What would Greenstein make of President Trump?

That Donald Trump is a uniquely unpredictable president is no longer a controversial observation. When POTUS is threatening to jail political opponents, announcing policy on Twitter in the early hours of the morning, or convening campaign rallies after less than six weeks in office, you know you’re in uncharted territory. But what does Trump’s irascibility say about his ability to actually do the job?

Fred Greenstein, the Princeton professor and scholar of American presidents, would probably know better than most. And in an article accompanying his seminal book The Presidential Difference, published in 2001, he delivered a stern warning. “Beware the contender who lacks emotional intelligence. In its absence, all else may turn to ashes.”

It’s clear that whatever Americans think of his policies, a majority of them don’t believe Trump has the “proper temperament” for the Oval Office (both liberal and conservative pollsters agree). Yet Greenstein asserted that this quality, above all others, could make or break an administration. Even intellect and vision, in his view, were less important. For politicians who exhibit “mood swings,” “rigidity,” “anger and suspicion,” he said, could find their political skills fatally undermined.

Back in 2008, as an undergraduate, I wrote a paper which searched for Greenstein’s five essential presidential qualities among the candidates in that year’s primaries. What happened next was evidence of the truth in Greenstein’s warning: John McCain was dogged by criticism of his temperament; Hillary Clinton was at turns accused of being both cold and insincere. Barack Obama’s signature, however divisive his presidency seems now to have been, was emotional intelligence: the ability to read a room, pick just the right tone for the occasion, and keep his cool. He was swept into the White House largely off the back of that personal quality.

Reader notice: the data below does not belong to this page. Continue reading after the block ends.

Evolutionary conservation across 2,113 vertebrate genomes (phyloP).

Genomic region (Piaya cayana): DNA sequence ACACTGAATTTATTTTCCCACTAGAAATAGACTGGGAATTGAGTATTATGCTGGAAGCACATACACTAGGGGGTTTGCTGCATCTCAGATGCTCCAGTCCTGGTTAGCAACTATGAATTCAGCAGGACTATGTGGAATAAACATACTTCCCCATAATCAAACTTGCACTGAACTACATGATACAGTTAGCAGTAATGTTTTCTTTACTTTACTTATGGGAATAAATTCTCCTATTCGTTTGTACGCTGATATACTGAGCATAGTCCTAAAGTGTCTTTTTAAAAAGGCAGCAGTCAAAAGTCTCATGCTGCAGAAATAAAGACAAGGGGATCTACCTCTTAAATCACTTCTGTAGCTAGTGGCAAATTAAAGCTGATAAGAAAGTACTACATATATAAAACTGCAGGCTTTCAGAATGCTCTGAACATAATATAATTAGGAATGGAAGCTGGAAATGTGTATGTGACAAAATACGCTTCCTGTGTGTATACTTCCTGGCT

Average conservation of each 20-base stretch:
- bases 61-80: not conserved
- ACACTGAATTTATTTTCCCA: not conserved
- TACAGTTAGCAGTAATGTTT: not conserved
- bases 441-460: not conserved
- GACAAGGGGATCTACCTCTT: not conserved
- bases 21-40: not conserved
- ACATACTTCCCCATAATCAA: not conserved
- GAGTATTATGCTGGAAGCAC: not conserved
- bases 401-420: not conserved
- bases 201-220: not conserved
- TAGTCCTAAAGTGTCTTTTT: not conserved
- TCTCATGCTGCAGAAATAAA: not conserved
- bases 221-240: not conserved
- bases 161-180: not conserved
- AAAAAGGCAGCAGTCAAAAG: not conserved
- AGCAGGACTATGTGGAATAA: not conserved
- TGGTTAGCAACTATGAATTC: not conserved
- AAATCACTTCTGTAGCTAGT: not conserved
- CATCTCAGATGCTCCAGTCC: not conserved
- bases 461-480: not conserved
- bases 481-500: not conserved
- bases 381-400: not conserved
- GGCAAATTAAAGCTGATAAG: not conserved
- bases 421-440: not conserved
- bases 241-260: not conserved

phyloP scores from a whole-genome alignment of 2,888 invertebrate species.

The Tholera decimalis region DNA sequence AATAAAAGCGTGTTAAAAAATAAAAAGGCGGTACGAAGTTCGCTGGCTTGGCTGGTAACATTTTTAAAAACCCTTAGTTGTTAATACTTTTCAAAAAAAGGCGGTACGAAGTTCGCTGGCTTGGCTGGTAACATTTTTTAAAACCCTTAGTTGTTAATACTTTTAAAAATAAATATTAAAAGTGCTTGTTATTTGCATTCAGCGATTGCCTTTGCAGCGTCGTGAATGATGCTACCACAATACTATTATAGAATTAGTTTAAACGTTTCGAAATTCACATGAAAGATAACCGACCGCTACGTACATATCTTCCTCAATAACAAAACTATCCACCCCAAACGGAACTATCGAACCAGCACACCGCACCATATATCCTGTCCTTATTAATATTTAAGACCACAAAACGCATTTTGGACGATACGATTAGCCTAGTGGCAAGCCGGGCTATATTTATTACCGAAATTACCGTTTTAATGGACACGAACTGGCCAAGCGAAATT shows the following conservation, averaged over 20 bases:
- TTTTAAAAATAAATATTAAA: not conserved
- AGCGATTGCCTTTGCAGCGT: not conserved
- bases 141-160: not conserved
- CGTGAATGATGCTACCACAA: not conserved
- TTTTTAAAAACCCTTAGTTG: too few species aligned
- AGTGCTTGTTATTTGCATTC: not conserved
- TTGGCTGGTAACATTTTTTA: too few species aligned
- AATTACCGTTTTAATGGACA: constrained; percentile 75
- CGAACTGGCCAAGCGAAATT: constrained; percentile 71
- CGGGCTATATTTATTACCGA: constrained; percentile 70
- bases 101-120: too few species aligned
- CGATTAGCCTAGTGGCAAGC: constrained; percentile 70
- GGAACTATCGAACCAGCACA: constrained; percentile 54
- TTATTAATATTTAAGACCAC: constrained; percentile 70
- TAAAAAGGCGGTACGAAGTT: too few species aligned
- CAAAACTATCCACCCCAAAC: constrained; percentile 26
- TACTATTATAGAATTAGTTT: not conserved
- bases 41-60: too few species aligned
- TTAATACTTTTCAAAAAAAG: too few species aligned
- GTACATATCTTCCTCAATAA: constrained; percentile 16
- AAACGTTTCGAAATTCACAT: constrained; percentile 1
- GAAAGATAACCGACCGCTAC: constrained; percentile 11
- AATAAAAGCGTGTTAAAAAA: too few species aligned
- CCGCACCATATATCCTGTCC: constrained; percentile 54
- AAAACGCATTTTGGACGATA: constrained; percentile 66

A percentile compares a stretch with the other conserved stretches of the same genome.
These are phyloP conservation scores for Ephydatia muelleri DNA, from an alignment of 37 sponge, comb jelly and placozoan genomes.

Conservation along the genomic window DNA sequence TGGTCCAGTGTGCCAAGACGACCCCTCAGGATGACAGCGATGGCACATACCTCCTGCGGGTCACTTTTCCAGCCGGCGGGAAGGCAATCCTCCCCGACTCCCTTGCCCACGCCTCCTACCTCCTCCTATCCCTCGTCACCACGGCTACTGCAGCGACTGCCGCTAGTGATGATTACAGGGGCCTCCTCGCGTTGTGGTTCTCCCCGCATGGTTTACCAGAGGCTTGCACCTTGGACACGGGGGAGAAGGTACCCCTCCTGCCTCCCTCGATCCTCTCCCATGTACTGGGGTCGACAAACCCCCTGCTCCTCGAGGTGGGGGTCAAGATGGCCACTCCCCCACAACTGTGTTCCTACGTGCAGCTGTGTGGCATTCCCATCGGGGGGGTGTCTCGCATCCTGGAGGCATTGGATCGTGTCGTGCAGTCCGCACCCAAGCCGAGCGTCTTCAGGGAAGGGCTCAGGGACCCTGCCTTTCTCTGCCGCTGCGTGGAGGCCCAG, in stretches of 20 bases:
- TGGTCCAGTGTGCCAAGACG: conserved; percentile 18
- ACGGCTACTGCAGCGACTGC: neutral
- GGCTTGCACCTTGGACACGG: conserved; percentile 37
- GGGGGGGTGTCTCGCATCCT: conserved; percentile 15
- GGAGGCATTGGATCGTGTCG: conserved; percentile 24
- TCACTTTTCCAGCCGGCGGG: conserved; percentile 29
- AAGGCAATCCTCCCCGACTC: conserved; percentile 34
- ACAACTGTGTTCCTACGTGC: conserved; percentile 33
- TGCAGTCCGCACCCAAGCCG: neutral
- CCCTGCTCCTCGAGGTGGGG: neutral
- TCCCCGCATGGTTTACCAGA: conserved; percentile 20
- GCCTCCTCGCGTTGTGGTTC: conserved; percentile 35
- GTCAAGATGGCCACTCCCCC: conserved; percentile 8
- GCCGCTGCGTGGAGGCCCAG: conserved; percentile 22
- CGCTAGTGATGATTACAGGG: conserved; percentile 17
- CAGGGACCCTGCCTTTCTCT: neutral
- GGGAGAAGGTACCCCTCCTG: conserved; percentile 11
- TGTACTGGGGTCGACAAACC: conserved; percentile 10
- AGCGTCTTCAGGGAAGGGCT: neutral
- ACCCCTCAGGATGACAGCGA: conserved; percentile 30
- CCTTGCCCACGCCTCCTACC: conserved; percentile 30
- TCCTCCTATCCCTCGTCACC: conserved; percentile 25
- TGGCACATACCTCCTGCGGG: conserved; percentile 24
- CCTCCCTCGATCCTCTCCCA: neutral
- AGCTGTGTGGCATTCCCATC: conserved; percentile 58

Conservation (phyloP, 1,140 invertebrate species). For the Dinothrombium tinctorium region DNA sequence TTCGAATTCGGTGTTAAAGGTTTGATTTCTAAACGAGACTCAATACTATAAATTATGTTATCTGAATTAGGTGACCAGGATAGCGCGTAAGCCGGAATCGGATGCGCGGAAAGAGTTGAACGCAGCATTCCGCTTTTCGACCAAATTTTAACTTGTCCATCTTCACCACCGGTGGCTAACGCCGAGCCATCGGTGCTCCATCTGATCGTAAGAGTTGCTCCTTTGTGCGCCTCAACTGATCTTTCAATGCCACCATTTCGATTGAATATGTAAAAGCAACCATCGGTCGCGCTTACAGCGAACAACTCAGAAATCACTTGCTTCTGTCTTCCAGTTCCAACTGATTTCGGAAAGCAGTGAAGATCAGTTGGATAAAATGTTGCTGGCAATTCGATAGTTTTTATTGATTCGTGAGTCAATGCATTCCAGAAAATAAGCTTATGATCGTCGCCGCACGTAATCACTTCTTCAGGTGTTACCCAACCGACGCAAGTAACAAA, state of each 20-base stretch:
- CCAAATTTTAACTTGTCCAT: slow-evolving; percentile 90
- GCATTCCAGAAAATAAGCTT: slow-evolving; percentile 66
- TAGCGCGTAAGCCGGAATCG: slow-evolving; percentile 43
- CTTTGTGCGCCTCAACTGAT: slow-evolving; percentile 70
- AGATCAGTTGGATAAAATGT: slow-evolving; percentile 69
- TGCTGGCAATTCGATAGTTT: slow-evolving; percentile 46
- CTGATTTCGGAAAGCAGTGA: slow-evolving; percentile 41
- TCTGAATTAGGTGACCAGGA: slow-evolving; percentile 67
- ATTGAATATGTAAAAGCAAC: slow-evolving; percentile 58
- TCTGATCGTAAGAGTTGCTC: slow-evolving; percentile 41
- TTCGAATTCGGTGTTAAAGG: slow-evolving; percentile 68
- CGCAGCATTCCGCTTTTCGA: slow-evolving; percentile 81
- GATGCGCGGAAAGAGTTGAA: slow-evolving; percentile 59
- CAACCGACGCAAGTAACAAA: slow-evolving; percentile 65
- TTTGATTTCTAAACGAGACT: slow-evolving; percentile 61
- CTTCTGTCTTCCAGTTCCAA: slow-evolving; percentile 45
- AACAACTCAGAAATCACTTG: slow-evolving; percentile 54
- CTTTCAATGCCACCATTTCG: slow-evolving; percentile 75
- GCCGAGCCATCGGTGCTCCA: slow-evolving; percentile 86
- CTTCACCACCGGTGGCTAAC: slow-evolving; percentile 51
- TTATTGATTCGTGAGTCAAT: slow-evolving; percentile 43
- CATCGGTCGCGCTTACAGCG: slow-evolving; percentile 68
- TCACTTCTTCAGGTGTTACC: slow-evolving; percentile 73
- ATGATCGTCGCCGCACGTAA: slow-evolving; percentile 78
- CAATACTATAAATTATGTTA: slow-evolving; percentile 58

Two things about emotional intelligence. First, it is non-partisan. Everybody notices it, whatever else they think of you. If he can’t empathise with people, Trump will eventually lose goodwill even with some of the most hardened conservatives. Second, it is not obsolete in 2017. Its importance to human relationships, to our whole lives, is permanent, and hasn’t been eroded by the digital age (in fact, some people argue that it’s more important than ever).

Greenstein is 86 now; I don’t think he’s written anything about President Trump. I’m sure he’s as fascinated as the rest of us. In another prescient moment, he observed that an increased ability to “command public attention and shape the national policy agenda” could make even a flawed politician more potent (remember, Twitter didn’t exist yet). But Greenstein’s golden rule, while it didn’t predict Trump’s rise, may yet give us a clue as to his fall.